"Xi is gleefully taking advantage of the Trump retrenchment to promote Chinese global leadership as a benefit to other countries."

But there were no signs of change on the horizon at the forum, where Beijing reportedly championed the near completion of one of the infrastructural arteries behind One Belt, One Road: a more than $3 billion Standard Gauge Railway in Kenya running from the coastal city of Mombasa to the capital Nairobi—Part of the One Belt, One Road project is to lay the physical infrastructure for greater connectivity and therefore commerce with China in countries where the Silk Road's land and maritime routes once ran.

The railway comes at a huge cost to Kenya, even though it was 90 percent financed by Beijing. "It's a massive risk, which they hope will pay off," a CNN segment on the project said of the project that costs 6 percent of the country's gross domestic product.

China—as an Eastern power whose economy now rivals that of the U.S.—has long sought to champion itself as a Global South economic success story. Infrastructural development was key to China's rapid-fire economic growth in the late 1970s and the '80s; to become the world's factory that it is today, China needed roads to bring goods to port for international shipment.

The implicit understanding in China's involvement in Africa, Latin America, and elsewhere is that China's experience offers a way forward for upwardly mobile African countries.

But it remains uncertain whether nations across Africa not already developing on their own terms can or even want to recreate that China model. In the 1970s and '80s, China had a massive population of easily exploited workers on which to build its economic success. The People's Republic continues to struggle with labor rights insofar as its advancements have done little to bolster rule of law and basic civil liberties. Many African nations—despite grappling with dictatorship—have unions or other labor organizations and cultures of labor rights that protect people from the human rights violations necessary for such a pliable workforce to exist; China, for its parts, has a single government-sponsored labor union, even now.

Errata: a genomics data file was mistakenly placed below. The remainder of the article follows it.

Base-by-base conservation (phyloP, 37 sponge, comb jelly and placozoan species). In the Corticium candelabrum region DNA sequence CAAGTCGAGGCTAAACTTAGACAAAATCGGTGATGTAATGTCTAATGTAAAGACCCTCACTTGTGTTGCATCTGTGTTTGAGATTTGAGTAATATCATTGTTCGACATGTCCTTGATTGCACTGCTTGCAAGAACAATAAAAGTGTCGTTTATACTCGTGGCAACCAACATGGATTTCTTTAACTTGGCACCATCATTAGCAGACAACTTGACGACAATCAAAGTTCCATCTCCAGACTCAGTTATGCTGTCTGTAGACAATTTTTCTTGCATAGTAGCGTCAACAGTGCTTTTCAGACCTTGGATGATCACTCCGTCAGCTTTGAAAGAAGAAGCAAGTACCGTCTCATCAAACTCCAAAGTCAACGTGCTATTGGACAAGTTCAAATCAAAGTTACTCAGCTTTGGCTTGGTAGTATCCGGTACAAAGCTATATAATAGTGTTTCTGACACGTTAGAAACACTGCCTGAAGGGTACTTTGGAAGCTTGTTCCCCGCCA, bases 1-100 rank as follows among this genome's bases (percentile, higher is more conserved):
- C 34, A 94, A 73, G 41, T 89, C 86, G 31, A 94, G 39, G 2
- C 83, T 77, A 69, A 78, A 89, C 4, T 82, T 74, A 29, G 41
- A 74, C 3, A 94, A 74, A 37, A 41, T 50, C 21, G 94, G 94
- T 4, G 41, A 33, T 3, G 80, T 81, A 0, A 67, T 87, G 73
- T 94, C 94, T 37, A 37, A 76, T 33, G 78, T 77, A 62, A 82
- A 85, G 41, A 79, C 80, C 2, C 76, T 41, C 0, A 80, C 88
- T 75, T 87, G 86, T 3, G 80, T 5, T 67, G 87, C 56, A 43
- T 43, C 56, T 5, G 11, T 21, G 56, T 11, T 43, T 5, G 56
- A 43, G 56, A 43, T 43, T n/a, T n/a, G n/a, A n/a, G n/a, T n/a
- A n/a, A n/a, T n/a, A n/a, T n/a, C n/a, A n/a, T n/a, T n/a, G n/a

One prominent project illustrates some of the problems with China's traditional involvement in the continent: In the North African nation of Algeria in 2007, Chinese state-owned companies launched construction on the East-West Highway, the longest in Africa, amid Beijing's attempts to make inroads into the Algerian natural gas and oils markets. While the Chinese companies on the project did hire local Algerian construction workers, one company neglected to pay them for months, and the workers left the project—some even left town in search of other employment—as Algeria's powerful unions engaged in a bid to win them back their wages. Now, parts of the completed highway have reportedly crumbled, and several business entities involved in the project face litigation over allegations of bribes and other misappropriations of funds in the project.